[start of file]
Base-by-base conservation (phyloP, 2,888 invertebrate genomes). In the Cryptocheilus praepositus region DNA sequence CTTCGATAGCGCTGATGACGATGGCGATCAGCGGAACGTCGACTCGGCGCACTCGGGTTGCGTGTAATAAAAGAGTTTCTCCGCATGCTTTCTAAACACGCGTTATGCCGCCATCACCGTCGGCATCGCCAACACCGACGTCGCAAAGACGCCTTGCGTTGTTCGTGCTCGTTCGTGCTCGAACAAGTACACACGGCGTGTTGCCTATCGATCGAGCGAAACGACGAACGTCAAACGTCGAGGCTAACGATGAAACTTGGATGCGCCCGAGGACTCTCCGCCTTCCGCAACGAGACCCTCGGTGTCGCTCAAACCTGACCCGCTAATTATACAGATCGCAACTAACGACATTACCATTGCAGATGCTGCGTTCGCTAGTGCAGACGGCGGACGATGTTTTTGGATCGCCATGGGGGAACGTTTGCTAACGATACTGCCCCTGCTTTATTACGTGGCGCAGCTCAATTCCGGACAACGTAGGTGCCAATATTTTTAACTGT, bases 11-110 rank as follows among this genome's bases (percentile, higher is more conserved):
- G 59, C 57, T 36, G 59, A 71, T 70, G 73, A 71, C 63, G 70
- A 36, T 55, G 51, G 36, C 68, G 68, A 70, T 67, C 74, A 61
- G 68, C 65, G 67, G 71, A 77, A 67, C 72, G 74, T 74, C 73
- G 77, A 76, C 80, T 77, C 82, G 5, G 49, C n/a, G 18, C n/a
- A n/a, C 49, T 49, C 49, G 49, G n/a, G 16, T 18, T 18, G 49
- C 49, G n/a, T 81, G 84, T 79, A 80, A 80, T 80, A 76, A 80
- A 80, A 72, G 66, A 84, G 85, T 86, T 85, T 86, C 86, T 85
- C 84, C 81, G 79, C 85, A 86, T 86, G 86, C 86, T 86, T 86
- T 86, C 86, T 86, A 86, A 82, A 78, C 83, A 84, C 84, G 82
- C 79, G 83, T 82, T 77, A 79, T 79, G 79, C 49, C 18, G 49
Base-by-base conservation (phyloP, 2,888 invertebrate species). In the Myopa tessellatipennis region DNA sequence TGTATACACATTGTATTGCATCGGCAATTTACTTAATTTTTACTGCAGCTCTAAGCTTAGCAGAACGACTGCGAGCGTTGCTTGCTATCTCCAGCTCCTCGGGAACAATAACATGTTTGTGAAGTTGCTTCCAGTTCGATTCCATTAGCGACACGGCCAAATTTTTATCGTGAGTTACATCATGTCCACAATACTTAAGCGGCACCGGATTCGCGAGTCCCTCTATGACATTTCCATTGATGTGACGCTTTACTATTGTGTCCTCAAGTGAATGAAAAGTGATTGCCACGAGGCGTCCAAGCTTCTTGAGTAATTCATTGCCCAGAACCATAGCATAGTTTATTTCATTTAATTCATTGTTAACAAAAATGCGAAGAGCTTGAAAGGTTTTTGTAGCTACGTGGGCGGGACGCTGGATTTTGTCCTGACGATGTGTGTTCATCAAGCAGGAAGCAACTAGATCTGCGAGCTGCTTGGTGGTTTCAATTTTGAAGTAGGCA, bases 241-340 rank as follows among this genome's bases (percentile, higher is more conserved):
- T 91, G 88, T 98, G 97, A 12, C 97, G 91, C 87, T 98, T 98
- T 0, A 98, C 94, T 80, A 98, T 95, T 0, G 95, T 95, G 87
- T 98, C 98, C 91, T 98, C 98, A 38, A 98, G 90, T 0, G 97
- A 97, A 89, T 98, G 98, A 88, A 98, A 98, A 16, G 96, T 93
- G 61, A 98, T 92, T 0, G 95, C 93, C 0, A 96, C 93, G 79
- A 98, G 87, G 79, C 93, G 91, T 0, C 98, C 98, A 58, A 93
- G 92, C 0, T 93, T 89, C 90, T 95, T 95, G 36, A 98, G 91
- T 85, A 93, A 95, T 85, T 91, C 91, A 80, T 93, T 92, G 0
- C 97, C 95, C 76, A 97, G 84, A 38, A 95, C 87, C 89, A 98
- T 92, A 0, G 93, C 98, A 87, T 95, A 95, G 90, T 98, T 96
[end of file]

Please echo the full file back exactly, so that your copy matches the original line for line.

Base-by-base conservation (phyloP, 2,888 invertebrate genomes). In the Cryptocheilus praepositus region DNA sequence CTTCGATAGCGCTGATGACGATGGCGATCAGCGGAACGTCGACTCGGCGCACTCGGGTTGCGTGTAATAAAAGAGTTTCTCCGCATGCTTTCTAAACACGCGTTATGCCGCCATCACCGTCGGCATCGCCAACACCGACGTCGCAAAGACGCCTTGCGTTGTTCGTGCTCGTTCGTGCTCGAACAAGTACACACGGCGTGTTGCCTATCGATCGAGCGAAACGACGAACGTCAAACGTCGAGGCTAACGATGAAACTTGGATGCGCCCGAGGACTCTCCGCCTTCCGCAACGAGACCCTCGGTGTCGCTCAAACCTGACCCGCTAATTATACAGATCGCAACTAACGACATTACCATTGCAGATGCTGCGTTCGCTAGTGCAGACGGCGGACGATGTTTTTGGATCGCCATGGGGGAACGTTTGCTAACGATACTGCCCCTGCTTTATTACGTGGCGCAGCTCAATTCCGGACAACGTAGGTGCCAATATTTTTAACTGT, bases 11-110 rank as follows among this genome's bases (percentile, higher is more conserved):
- G 59, C 57, T 36, G 59, A 71, T 70, G 73, A 71, C 63, G 70
- A 36, T 55, G 51, G 36, C 68, G 68, A 70, T 67, C 74, A 61
- G 68, C 65, G 67, G 71, A 77, A 67, C 72, G 74, T 74, C 73
- G 77, A 76, C 80, T 77, C 82, G 5, G 49, C n/a, G 18, C n/a
- A n/a, C 49, T 49, C 49, G 49, G n/a, G 16, T 18, T 18, G 49
- C 49, G n/a, T 81, G 84, T 79, A 80, A 80, T 80, A 76, A 80
- A 80, A 72, G 66, A 84, G 85, T 86, T 85, T 86, C 86, T 85
- C 84, C 81, G 79, C 85, A 86, T 86, G 86, C 86, T 86, T 86
- T 86, C 86, T 86, A 86, A 82, A 78, C 83, A 84, C 84, G 82
- C 79, G 83, T 82, T 77, A 79, T 79, G 79, C 49, C 18, G 49
Base-by-base conservation (phyloP, 2,888 invertebrate species). In the Myopa tessellatipennis region DNA sequence TGTATACACATTGTATTGCATCGGCAATTTACTTAATTTTTACTGCAGCTCTAAGCTTAGCAGAACGACTGCGAGCGTTGCTTGCTATCTCCAGCTCCTCGGGAACAATAACATGTTTGTGAAGTTGCTTCCAGTTCGATTCCATTAGCGACACGGCCAAATTTTTATCGTGAGTTACATCATGTCCACAATACTTAAGCGGCACCGGATTCGCGAGTCCCTCTATGACATTTCCATTGATGTGACGCTTTACTATTGTGTCCTCAAGTGAATGAAAAGTGATTGCCACGAGGCGTCCAAGCTTCTTGAGTAATTCATTGCCCAGAACCATAGCATAGTTTATTTCATTTAATTCATTGTTAACAAAAATGCGAAGAGCTTGAAAGGTTTTTGTAGCTACGTGGGCGGGACGCTGGATTTTGTCCTGACGATGTGTGTTCATCAAGCAGGAAGCAACTAGATCTGCGAGCTGCTTGGTGGTTTCAATTTTGAAGTAGGCA, bases 241-340 rank as follows among this genome's bases (percentile, higher is more conserved):
- T 91, G 88, T 98, G 97, A 12, C 97, G 91, C 87, T 98, T 98
- T 0, A 98, C 94, T 80, A 98, T 95, T 0, G 95, T 95, G 87
- T 98, C 98, C 91, T 98, C 98, A 38, A 98, G 90, T 0, G 97
- A 97, A 89, T 98, G 98, A 88, A 98, A 98, A 16, G 96, T 93
- G 61, A 98, T 92, T 0, G 95, C 93, C 0, A 96, C 93, G 79
- A 98, G 87, G 79, C 93, G 91, T 0, C 98, C 98, A 58, A 93
- G 92, C 0, T 93, T 89, C 90, T 95, T 95, G 36, A 98, G 91
- T 85, A 93, A 95, T 85, T 91, C 91, A 80, T 93, T 92, G 0
- C 97, C 95, C 76, A 97, G 84, A 38, A 95, C 87, C 89, A 98
- T 92, A 0, G 93, C 98, A 87, T 95, A 95, G 90, T 98, T 96